Smith v. Gonzales, 80-3968

CourtUnited States Courts of Appeals. United States Court of Appeals (5th Circuit)
Writing for the CourtBefore CLARK, Chief Judge, RUBIN and TATE; CLARK
Citation670 F.2d 522
Parties10 Fed. R. Evid. Serv. 162 James Martin SMITH, Plaintiff-Appellant, v. Douglas M. GONZALES, et al., Defendant, Thomas P. Lane, Defendant-Appellee.
Docket NumberNo. 80-3968,80-3968
Decision Date15 March 1982

Page 522

670 F.2d 522
10 Fed. R. Evid. Serv. 162
James Martin SMITH, Plaintiff-Appellant,
Douglas M. GONZALES, et al., Defendant,
Thomas P. Lane, Defendant-Appellee.
No. 80-3968.
United States Court of Appeals,
Fifth Circuit.
March 15, 1982.

Page 523

Andrew J. Ruzicho, Columbus, Ohio, Jeff C. Calmes, Baton Rouge, La., for plaintiff-appellant.

Page 524

William H. Cooper, Baton Rouge, La., for defendant-appellee.

Appeal from the United States District Court for the Middle District of Louisiana.

Before CLARK, Chief Judge, RUBIN and TATE, Circuit Judges.

CLARK, Chief Judge:

Plaintiff, James Martin Smith, appeals from a jury verdict in favor of the defendant, Baton Rouge Parish police officer Thomas P. Lane. In this section 1983 action, 42 U.S.C. § 1983, Smith alleged that his arrest and commitment to a psychiatric ward violated his constitutional rights, as did his arrest on separate charges of incest and carnal knowledge with a minor. He also alleged that Lane's role in the raising of his bail requirement violated his right to due process. Based on Rodriguez v. Ritchey, 556 F.2d 1185 (5th Cir. 1977) (en banc), cert. denied, 434 U.S. 1047, 98 S.Ct. 894, 54 L.Ed.2d 799 (1978), we hold that the district court should have dismissed the claims relating to the commitment, incest and bail. We affirm the jury's verdict that Smith's constitutional rights were not violated by the arrest for carnal knowledge.

The following facts are stated most favorably to plaintiff's position. Smith is the father of four children, including a daughter, Shirley. Shirley, age seventeen at the time of these events, was dating a young man named Steve McDowell. In March, 1977 she informed her father that she wanted to marry Steve. Smith apparently gave his consent, and thereafter hired Steve to work for his company.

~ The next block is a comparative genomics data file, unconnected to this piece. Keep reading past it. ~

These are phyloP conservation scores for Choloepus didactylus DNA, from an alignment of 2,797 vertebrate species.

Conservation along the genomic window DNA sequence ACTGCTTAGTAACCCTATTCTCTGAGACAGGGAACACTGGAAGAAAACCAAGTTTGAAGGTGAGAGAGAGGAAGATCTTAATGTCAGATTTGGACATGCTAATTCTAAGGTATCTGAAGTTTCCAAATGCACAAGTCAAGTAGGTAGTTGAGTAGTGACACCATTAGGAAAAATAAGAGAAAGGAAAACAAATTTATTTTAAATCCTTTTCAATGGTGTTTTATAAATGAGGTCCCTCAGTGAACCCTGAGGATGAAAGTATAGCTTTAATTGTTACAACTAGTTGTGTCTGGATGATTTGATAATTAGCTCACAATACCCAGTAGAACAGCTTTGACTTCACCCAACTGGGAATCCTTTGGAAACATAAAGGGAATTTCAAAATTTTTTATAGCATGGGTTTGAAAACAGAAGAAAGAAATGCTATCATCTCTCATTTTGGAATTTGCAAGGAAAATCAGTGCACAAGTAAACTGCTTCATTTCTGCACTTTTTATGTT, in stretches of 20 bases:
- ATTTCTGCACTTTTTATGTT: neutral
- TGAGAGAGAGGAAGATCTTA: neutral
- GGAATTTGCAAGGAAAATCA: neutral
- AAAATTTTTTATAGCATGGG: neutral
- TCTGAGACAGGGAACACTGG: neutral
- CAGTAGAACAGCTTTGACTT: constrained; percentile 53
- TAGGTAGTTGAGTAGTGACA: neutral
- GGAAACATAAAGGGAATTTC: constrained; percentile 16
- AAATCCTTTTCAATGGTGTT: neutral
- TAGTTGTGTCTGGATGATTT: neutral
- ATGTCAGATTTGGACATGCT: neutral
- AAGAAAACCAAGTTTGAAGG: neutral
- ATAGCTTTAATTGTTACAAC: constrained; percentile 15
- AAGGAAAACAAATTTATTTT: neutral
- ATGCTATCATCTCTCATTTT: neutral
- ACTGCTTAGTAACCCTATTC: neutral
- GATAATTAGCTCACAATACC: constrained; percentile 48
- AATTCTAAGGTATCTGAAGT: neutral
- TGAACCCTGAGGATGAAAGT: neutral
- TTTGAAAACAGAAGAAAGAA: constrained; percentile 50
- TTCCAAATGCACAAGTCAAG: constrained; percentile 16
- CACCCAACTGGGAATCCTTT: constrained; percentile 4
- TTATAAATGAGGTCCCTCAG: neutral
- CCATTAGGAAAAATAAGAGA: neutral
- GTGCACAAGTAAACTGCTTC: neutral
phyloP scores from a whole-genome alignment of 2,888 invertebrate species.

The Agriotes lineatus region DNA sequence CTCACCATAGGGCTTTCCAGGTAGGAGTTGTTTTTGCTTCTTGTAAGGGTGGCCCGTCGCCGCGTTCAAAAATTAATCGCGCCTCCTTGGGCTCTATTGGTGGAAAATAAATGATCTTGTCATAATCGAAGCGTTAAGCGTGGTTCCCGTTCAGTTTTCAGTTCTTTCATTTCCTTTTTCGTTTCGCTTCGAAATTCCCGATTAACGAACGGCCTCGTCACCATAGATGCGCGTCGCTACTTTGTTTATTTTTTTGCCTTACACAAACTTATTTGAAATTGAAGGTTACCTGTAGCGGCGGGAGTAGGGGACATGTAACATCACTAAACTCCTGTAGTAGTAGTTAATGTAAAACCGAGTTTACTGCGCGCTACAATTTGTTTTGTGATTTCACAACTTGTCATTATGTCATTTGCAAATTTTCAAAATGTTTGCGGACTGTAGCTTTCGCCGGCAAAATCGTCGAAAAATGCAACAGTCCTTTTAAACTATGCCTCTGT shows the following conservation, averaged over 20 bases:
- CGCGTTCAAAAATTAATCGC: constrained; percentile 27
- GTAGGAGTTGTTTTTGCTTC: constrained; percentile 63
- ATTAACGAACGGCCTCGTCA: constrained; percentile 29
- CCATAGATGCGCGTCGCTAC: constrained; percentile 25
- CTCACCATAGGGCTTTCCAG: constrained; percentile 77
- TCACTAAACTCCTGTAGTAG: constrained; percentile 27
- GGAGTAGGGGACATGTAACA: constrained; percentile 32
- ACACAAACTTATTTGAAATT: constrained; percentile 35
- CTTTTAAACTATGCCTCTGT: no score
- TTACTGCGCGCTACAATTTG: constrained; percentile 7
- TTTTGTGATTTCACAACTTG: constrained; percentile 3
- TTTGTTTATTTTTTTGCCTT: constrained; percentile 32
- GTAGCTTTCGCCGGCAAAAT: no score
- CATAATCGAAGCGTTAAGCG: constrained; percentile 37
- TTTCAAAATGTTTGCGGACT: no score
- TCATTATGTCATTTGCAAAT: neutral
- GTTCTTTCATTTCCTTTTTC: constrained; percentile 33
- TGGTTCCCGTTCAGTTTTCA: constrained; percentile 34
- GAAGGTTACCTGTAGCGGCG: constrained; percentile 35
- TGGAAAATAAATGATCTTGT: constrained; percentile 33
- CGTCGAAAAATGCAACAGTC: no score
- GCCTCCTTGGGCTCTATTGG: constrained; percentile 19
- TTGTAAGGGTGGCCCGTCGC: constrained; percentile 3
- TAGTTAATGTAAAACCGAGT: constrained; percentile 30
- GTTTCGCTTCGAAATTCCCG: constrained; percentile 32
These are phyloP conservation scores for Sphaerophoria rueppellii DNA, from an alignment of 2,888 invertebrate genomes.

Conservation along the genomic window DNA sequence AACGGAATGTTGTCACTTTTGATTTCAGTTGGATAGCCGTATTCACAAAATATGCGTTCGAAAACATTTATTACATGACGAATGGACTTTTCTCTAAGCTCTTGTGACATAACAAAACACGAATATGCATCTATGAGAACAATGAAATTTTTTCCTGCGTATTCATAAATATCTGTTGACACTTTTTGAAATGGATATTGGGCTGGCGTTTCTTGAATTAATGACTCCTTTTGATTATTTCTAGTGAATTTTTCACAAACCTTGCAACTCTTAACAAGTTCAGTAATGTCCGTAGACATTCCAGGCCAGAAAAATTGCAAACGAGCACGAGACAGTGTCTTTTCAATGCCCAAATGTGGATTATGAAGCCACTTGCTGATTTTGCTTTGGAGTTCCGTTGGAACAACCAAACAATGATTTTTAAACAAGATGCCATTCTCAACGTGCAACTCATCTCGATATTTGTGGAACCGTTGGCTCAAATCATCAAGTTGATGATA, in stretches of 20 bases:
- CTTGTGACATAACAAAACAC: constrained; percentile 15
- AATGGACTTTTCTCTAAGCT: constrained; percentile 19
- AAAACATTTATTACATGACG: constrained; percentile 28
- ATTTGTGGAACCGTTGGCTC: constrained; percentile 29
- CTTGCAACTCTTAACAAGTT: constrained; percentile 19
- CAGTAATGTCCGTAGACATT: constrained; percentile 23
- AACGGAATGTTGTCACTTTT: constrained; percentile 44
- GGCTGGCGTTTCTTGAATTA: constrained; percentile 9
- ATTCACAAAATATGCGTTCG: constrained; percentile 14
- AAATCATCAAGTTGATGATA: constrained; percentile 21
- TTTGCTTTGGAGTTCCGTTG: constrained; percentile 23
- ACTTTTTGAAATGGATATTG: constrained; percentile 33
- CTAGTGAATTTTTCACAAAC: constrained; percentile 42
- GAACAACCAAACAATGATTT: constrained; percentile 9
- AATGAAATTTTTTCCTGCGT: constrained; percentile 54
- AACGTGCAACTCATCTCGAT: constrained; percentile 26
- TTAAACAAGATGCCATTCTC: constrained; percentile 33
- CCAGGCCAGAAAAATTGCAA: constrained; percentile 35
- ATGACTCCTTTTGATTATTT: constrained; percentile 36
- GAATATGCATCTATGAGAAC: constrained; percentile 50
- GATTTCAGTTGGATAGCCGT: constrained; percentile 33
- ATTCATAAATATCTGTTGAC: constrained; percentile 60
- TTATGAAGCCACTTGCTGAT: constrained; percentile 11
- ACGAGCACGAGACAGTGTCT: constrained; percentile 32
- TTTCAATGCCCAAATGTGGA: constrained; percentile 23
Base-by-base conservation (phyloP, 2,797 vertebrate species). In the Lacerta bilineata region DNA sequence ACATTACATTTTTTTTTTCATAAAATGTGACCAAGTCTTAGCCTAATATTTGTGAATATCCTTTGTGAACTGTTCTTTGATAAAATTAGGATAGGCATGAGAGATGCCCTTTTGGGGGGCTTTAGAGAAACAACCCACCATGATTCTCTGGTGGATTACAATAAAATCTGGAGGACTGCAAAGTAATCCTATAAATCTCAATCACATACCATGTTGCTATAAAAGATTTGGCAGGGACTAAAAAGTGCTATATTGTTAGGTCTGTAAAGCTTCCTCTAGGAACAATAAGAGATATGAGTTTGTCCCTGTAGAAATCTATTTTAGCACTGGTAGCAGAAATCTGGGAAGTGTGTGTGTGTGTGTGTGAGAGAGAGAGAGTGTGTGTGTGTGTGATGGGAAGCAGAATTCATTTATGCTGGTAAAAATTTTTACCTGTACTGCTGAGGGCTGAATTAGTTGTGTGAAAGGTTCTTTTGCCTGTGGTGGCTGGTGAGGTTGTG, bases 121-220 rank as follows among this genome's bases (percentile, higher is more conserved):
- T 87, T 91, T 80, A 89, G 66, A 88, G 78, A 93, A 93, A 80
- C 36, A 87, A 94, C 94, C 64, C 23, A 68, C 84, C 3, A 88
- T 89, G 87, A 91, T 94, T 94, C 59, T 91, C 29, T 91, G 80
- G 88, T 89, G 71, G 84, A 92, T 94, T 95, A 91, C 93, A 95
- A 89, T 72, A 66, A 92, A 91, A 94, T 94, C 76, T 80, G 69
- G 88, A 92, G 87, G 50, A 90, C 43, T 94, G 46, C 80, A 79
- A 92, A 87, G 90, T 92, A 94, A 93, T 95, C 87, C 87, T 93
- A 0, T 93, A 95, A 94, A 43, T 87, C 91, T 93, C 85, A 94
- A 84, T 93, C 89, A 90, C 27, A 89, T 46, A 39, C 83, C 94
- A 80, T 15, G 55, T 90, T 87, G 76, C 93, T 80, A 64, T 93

On Thursday, May 26, 1977, Smith received a telephone call from the manager of an apartment building where Steve was working informing him that Steve and a co-worker were smoking marijuana on the job. Smith informed Shirley of this incident and told her that Steve was fired. Shirley left home that evening without returning.

The following day Smith learned that Shirley was at the home of Steve's parents, and so he proceeded to the McDowell residence. He encountered Steve when he arrived there, and the two exchanged angry words. Smith demanded to see Shirley, but was denied permission by Mr. McDowell. The heated exchange continued between Steve and Smith. Smith threatened to kill Steve, and subsequently as Smith returned to his car, Steve got a rifle from his house and threatened to kill Smith.

Smith drove away from the McDowell residence and was stopped one block away by police officers responding to a call made from the McDowell house while Smith was there. During the ensuing discussion with the police officers, Sergeant Thomas P. Lane of the Baton Rouge Parish Police appeared at the scene. After becoming aware of the particulars of the matter, Lane proceeded to the McDowell residence. While at the McDowell residence, Lane was informed by Mrs. McDowell of her suspicions that something was awry in the relationship between Smith and his daughter Shirley.

Lane returned to where Smith was being detained, and the other officers turned the matter over to him. Smith was then released. However, he proceeded to a precinct station of the East Baton Rouge Sheriff's department and by radio informed Lane that he wished to file a complaint against Steve McDowell for aggravated assault. Lane told Smith he could not handle the matter until the following Tuesday, and so Smith proceeded to the district attorney's office where he discussed the matter with assistant district attorney Michael Ponder, who in turn sent him to Chief Reeves of the Sheriff's Department.

Soon thereafter Shirley went to the precinct station to retrieve some of her personal items which were taken from Smith by the police officers. Acting solely on a hunch, Lane inquired of Shirley whether she had had sexual relations with her father. Shirley initially denied any such thing, but after repeated questioning, and an untrue admonition from Lane that she could be prosecuted for incest, Shirley stated she had an incestuous relationship with her father during the past two years.

Page 525

During this meeting, Shirley's mother arrived. She was told by Shirley for the first time of the incestuous relationship. Mrs. Smith and Shirley then informed Lane of their fear for their own safety, particularly in light of Smith's behavior the day before. In answer to their question concerning protection, Lane informed them that they could try to get a coroner's warrant committing Smith to a secured psychiatric facility.